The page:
The outer walls of the town's or village's compounds defined streets. Most towns and villages were surrounded by large walls designed to keep out invaders. Each town had a market area, often on its periphery. Here merchants and customers gathered every week or so. Towns and villages within the same area would coordinate their market days so that they would not overlap. Towns also contained mosques and palaces for chiefs. Villages formed the smallest unit of local administration. Villages themselves were divided into wards, each with its own head who would handle land distribution and other matters.
The Ganda people of present-day Uganda built villages that contained between 30 and 80 houses. These houses were circular beehive-shaped structures about 20 feet in diameter made entirely of thatched cane. Each house had a front and a back room. A family might inhabit several houses and small huts, all encircled by a fence to form a compound. Some of the family's farmland would be enclosed inside its compound. A chief's compound contained many houses and huts that accommodated all the chief's wives, children, and servants. The chief's compound served as the social center of the village, and the village people would congregate there to eat, drink, and talk with one another. Ganda territory was typically hilly or swampy. The villages were built on the sides of hills. The people used the rougher hilltops and swamps as pasture or marginal farmland. Although people tended to live near relatives, it was not uncommon for the Ganda to move from village to village to escape bad chiefs, unfriendly neighbors, or sorcery. The Ganda built their villages in clusters surrounding the homes of their chiefs. This semicentralized building structure made it easier for chiefs to collect tribute from their subjects.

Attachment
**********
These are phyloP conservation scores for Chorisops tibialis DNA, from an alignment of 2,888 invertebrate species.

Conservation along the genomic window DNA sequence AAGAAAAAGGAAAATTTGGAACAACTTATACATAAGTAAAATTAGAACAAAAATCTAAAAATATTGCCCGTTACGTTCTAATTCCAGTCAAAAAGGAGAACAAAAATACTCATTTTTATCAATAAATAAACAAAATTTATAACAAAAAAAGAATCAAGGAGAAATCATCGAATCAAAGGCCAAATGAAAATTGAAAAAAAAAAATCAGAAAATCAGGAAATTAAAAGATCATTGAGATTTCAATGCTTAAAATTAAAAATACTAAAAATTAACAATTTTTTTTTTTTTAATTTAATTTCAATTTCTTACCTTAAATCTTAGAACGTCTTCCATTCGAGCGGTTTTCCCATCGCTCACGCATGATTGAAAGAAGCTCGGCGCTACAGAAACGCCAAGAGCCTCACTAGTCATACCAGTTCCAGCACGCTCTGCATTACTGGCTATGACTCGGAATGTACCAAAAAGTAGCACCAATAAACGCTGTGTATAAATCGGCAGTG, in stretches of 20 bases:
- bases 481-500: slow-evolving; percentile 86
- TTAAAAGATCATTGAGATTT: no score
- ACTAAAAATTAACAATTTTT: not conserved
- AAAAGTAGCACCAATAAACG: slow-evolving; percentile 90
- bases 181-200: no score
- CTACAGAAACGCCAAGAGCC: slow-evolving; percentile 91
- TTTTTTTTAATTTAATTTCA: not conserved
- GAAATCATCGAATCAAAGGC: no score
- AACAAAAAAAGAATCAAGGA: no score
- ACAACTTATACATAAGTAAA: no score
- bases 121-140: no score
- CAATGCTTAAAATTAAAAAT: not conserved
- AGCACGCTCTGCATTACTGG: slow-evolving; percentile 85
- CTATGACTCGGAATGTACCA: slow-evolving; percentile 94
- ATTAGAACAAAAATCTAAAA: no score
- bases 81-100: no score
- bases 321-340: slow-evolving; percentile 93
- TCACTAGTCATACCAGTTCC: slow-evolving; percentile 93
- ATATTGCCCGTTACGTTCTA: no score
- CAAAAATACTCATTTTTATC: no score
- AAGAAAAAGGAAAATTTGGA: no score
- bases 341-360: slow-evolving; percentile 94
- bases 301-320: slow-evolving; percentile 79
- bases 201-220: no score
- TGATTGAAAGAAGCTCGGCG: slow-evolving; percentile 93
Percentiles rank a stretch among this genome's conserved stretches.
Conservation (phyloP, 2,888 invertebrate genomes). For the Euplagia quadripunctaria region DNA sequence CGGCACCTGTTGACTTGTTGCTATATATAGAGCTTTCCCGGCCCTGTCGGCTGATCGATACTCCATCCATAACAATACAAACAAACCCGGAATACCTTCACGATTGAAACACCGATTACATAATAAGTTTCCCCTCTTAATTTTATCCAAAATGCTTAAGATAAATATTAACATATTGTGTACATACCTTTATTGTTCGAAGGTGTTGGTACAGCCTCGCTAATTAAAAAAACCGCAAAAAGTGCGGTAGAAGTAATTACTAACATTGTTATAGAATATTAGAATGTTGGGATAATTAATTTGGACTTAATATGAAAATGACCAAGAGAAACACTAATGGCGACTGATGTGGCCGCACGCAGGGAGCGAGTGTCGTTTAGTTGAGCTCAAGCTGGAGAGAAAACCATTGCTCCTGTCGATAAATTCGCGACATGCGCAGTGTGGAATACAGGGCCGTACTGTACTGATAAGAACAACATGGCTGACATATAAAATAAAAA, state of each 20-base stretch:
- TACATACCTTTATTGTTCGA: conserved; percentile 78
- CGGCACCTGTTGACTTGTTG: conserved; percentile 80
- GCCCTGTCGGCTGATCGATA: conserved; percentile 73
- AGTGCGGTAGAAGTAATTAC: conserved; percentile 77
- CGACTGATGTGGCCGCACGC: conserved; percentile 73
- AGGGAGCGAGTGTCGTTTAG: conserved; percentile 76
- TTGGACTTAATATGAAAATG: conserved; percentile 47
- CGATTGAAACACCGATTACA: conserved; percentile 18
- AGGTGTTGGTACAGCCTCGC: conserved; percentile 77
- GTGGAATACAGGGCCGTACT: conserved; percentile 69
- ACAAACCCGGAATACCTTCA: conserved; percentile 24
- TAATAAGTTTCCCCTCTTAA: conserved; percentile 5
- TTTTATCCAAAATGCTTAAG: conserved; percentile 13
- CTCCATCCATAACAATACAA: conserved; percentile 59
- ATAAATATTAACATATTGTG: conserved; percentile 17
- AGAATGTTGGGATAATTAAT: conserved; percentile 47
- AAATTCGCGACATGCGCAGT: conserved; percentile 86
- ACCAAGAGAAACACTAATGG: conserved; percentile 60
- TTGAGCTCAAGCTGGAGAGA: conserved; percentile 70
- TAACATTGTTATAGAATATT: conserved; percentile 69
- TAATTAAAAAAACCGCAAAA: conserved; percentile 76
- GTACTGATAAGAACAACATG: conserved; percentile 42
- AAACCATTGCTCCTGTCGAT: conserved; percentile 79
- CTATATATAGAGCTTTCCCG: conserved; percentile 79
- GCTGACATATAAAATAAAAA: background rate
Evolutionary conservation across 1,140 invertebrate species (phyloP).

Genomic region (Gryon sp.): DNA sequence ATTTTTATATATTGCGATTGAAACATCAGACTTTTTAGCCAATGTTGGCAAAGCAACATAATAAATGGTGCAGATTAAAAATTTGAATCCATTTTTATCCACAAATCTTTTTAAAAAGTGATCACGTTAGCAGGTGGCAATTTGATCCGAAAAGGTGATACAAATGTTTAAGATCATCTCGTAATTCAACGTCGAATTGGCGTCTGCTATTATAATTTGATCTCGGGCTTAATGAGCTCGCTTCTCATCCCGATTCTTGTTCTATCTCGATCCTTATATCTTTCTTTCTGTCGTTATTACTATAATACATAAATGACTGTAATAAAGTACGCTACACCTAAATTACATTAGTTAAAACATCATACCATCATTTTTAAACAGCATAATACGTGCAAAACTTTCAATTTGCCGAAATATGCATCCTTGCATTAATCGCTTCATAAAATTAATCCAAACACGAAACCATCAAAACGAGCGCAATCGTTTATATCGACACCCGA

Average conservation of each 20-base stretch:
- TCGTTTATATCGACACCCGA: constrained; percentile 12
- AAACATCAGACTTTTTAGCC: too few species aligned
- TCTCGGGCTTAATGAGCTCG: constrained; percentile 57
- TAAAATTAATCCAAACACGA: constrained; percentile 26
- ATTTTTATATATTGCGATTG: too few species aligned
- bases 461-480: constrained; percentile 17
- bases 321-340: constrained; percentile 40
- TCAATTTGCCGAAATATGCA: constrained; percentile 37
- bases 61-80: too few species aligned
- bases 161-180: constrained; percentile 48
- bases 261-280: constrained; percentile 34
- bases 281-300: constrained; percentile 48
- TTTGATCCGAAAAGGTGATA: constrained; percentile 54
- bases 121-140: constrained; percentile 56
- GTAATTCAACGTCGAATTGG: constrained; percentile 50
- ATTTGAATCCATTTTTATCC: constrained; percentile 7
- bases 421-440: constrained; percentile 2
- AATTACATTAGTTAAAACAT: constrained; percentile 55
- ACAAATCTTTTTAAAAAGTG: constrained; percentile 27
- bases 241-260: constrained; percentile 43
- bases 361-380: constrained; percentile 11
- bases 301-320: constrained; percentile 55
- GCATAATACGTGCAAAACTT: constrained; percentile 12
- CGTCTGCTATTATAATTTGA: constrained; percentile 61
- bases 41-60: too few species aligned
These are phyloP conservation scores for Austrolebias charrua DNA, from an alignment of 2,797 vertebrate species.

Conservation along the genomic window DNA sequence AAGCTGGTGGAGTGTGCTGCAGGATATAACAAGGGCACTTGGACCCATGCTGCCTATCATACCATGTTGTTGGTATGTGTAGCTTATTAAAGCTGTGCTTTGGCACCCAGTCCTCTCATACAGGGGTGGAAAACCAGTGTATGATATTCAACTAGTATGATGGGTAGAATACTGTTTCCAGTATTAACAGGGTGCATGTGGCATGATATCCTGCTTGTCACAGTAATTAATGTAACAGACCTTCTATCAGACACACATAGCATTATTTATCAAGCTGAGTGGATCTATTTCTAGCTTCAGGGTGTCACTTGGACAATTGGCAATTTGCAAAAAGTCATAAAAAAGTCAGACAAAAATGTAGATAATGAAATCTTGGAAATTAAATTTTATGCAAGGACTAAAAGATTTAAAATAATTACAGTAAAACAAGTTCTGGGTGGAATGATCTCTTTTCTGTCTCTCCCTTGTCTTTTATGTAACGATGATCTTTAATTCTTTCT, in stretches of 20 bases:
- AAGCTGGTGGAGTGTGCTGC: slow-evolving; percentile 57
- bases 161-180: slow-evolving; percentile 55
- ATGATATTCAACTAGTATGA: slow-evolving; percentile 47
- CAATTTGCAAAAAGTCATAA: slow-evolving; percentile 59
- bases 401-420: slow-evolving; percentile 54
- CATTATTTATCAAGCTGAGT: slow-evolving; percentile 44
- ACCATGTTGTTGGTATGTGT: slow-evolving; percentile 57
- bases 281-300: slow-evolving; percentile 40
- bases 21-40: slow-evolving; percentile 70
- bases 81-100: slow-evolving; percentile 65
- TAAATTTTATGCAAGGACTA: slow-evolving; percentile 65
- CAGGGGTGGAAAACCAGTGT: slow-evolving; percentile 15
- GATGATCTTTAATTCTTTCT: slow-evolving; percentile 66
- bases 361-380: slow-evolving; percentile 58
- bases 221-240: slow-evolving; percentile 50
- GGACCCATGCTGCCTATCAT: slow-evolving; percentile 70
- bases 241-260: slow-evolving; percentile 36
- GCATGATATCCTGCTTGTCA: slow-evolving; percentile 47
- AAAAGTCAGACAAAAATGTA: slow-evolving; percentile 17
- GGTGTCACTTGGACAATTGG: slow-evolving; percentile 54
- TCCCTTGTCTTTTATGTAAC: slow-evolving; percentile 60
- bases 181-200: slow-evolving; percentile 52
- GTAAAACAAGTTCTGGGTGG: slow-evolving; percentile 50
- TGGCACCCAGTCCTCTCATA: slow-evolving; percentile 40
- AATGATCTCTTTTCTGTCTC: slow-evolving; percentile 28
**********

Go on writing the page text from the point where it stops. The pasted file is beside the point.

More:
The Swazi of what is now South Africa organized their dwellings into homesteads that housed the dependents of headmen or chiefs, and these homesteads, in turn, were grouped into villages. A Swazi homestead was built around a large enclosure where cattle were kept and grain was stored. The living quarters, which consisted of a number of huts made of reeds, stood at one end of the enclosure. The largest hut was the home of the most important woman, usually the chief's mother. The man's wives lived in the surrounding huts. Each woman had her own space in which to sleep, cook, and store her food. Boys and men lived in separate huts.
Kings and chiefs used this village structure to spread their power across large territories. A king had many wives, and he would try to distribute them in different villages. This allowed him to control a large amount of surrounding farmland and made it possible to separate wives or other relatives who could not get along with one another. People who sustained themselves by herding lived in clusters of dwellings but usually did not build permanent towns as farmers did. The herders of present-day Kenya, such as the Masai, lived in small, temporary villages that they could easily abandon when they moved their herds to new grazing areas. When a group decided to stay in one place to let the cattle graze, the women would build small, round houses out of sticks and cattle manure. They would build a fence around the cluster of houses out of thorny sticks. Women and children were the primary occupants of the village, while the men spent most of their time out with the cattle.